Am­bi­tious to a fault

Mafia III

GAX (Malaysia) - - GAX / REVIEW -

The Mafia se­ries has al­ways been lauded for its strong writ­ing, en­gag­ing char­ac­ters, and pe­ri­o­dap­pro­pri­ate el­e­ments to go with their faux-his­tor­i­cal set­ting. Six years have passed since the re­lease of Mafia II, and much has changed in the video game land­scape in de­pict­ing the in­tri­ca­cies of sto­ry­telling and game­play me­chan­ics. Af­ter all, the past two in­stall­ments didn’t quite scratch that open-world, or­ga­nized crime itch due to their lin­ear story pro­gres­sion (and yes, the first’s Freeride Ex­treme mode and sec­ond’s ex­pan­sion packs don’t count). Like Hol­ly­wood gang­ster movies, the ear­lier Mafia games have a pen­chant for ro­man­ti­ciz­ing the mob life­style to a cer­tain de­gree, which is why it was re­fresh­ing to hear that the third and lat­est in­stall­ment is shift­ing its fo­cus to 1968 New Bordeaux (read: ctional New Or­leans) that sees bira­cial Viet­nam vet Lin­coln Clay build­ing his very own em­pire to ex­act re­venge on the Ital­ian mob re­spon­si­ble for the death of the only fam­ily he knew.

Mafia III rep­re­sents Hangar 13’s de­but ti­tle, and it’s clear that the team isn’t afraid to shake up the es­tab­lished for­mula. As re­vealed in early pro­mo­tional ma­te­ri­als, the player will re­cruit three un­der­bosses – Burke, Cas­san­dra, and Mafia II’s Vito Scaletta – by tack­ling story mis­sions that typ­i­cally re­volve around in­tim­i­da­tion, co­er­cion, and cold-blooded ex­e­cu­tion. There are 10 dis­tricts in to­tal – Bayou Fan­tom, Del­ray Hol­low, Bar­clay Mills, Frisco Fields, Pointe Ver­dun, Tick­faw Har­bor, South­downs, River Row, Down­ton, and the French Ward – each of which can be as­signed to one of the three crime bosses for kick­backs and perks, such as health up­grades, backup as­sis­tance, and more.

Bugs and glitches aside, tells an am­bi­tious tale, ut falls short with its unin­spir­ing mis­sions.

Driv­ing and gun­play con­tinue to gure promi­nently in Mafia III. The for­mer in­cludes a Sim­u­la­tion mode that lends more weight to the ve­hi­cles you drive, which makes the act of ac­cel­er­at­ing, turn­ing and col­lid­ing less ar­cade­like. Un­for­tu­nately, speed limit and fuel man­age­ment from the pre­vi­ous en­tries are nowhere to be found. The lat­ter, on the other hand, lim­its you to two weapon slots (one hand­gun, one larger gun), with the re­main­der slots re­served for the afore­men­tioned perks.

In­ter­est­ingly, Hangar 13 opted for a pro­pri­etary en­gine to bring the world of Mafia III to life. There’s a nice mix of ex­te­rior and in­te­rior set pieces, and the PS4 ver­sion gen­er­ally kept to the 30 fps mark in most in­stances, bar­ring some oc­ca­sional frame rate hitch dur­ing the more fran­tic game­play mo­ments. Com­pared to the PC re­lease, the PS4 ver­sion felt a lit­tle janky, with ob­vi­ous pop-ins, light­ing anoma­l­i­ties, and tech­ni­cal glitches even with the lat­est patch in­stalled.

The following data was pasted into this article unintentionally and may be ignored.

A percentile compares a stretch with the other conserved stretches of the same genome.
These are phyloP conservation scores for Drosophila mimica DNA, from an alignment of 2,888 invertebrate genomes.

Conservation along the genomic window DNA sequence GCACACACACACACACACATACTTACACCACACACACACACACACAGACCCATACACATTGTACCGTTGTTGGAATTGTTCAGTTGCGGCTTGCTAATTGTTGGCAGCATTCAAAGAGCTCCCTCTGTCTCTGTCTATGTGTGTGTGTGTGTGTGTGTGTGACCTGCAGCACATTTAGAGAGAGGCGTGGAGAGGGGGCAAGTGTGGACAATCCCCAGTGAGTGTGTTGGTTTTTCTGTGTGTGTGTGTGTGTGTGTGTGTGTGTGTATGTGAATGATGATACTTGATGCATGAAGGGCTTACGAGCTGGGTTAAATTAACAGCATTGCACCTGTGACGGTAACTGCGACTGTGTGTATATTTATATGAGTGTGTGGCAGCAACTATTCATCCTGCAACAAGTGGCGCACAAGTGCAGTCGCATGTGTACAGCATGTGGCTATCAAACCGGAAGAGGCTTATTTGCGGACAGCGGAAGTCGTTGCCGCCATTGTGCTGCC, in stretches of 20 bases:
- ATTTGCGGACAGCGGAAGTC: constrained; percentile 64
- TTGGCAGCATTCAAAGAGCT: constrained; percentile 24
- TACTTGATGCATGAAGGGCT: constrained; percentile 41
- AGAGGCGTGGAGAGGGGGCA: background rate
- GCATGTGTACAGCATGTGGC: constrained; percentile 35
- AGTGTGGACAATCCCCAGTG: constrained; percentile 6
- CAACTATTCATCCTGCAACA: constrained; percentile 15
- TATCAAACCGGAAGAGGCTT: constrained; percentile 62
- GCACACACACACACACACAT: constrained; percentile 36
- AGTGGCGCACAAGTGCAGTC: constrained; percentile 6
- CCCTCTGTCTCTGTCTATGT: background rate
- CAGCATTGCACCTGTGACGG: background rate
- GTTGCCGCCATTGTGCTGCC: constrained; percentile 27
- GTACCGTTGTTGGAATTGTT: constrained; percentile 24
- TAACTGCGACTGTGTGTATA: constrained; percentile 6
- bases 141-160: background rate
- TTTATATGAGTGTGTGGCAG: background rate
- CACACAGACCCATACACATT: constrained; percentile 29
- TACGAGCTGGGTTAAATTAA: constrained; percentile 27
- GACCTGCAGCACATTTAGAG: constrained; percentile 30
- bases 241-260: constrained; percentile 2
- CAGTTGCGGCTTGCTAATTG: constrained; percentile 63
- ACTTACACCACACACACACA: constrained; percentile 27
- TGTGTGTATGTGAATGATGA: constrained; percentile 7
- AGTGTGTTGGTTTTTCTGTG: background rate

The at­ten­tion to de­tail oc­ca­sion­ally im­presses: au­to­matic weapons con­tinue to re briefly af­ter the en­emy fell down a stair, but the lack­lus­ter AI re­quires more sus­pen­sion of dis­be­lief than we thought pos­si­ble. There were times when we jim­mied doors and went on a shoot­ing spree without rais­ing the sus­pi­cions of nearby NPCs. The ease on which en­e­mies can be dis­posed of with a sim­ple cover-and-whis­tle strat­egy felt al­most bro­ken. We do have to praise

for not shy­ing away from the uglier side of U.S. his­tory – in­sti­tu­tion­al­ized racism was ram­pant in the South, and the level of hos­til­ity shown di­rected at Lin­coln dif­fers from one district to an­other. Ma­jor story beats are pre­sented in a doc­u­men­tary-style nar­ra­tive, jux­ta­pos­ing re­al­life pho­tos with war-time footage and in-en­gine cutscenes. It’s a shame that smaller scenes are rel­e­gated to static cam­era and canned an­i­ma­tions, as the ex­cel­lent voice work ended up feel­ing at.

With that said, its open-world de­sign is beau­ti­fully com­ple­mented by an as­tound­ing amount of li­censed tracks, whereas col­lectibles are ex­panded to in­clude Var­gas paint­ings, Hot Rod mag­a­zines, pro­pa­ganda posters, and of course, Play­boy mag­a­zines. If only the side mis­sions are not so repet­i­tive.

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